The marriage bans challenged in these cases impermissibly exclude lesbian and gay couples from the rights, responsibilities, and status of civil marriage. These facially discriminatory laws impose concrete harms on same-sex couples and send the inescapable message that same-sex couples and their children are second-class families, unworthy of the recognition and benefits that opposite-sex couples take for granted. The bans cannot be reconciled with the fundamental constitutional guarantee of “equal protection of the laws,” U.S. Const. Amend. XIV.
Or perhaps simply an overview from Ryan J. Reilly of Huffington Post:
The Obama administration thinks the Supreme Court should rule that state bans on same-sex marriage are unconstitutional, according to a brief filed by Justice Department lawyers on Friday. The administration takes the position that those laws violate the equal protection clause of the Constitution.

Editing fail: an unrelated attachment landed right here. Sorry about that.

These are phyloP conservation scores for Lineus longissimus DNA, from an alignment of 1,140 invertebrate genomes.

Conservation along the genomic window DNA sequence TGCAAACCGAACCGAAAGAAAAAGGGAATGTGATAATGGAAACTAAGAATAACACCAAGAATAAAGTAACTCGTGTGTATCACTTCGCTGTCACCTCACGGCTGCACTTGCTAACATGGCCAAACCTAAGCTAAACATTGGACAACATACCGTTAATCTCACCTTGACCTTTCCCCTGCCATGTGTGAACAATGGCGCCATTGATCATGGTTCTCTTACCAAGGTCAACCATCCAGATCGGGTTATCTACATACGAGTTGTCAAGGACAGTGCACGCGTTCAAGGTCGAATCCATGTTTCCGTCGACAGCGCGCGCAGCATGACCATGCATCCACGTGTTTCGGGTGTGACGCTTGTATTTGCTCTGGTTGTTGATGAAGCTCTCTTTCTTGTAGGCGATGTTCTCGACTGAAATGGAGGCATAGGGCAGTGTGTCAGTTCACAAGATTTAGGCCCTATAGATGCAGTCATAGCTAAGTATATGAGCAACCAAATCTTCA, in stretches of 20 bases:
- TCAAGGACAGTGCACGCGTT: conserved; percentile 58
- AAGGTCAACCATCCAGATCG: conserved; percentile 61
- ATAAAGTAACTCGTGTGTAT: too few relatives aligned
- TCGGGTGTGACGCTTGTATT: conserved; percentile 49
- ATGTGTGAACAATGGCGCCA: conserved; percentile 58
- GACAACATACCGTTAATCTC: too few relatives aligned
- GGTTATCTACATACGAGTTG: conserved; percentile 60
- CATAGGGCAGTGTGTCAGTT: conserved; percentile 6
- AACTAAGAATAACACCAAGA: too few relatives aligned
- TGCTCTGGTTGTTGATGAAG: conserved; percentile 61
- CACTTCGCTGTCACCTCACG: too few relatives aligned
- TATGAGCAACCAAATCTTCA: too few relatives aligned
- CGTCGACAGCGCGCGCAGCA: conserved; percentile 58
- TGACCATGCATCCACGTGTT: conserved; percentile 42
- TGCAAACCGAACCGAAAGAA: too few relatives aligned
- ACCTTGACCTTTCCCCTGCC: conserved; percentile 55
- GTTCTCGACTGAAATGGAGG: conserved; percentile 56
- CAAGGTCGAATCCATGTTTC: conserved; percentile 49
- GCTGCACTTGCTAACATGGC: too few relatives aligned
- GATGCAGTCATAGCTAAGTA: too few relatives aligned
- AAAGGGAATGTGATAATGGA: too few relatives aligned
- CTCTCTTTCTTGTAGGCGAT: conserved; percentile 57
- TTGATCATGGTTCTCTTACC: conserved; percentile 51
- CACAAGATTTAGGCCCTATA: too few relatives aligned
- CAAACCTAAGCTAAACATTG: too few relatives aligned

The amicus brief urges the Supreme Court to find such bans “incompatible with the Constitution” because they “exclude a long-mistreated class of human beings from a legal and social status of tremendous import.”
The court will hear oral arguments in the case of Obergefell v. Hodges in April.
Honestly, the only surprise here is that now we need to figure out whence came the notion this one was going forward under DeBoer, the case out of Michigan.
Verrilli Jr., Donald B. “Brief for the United States as Amicus Curiae Supporting Petitioners”. Obergefell v. Hodges. Supreme Court fo the United States. March, 2015.
Reilly, Ryan J. “Gay Marriage Bans Are Unconstitutional, DOJ Tells Supreme Court”. The Huffington Post. 6 March 2015.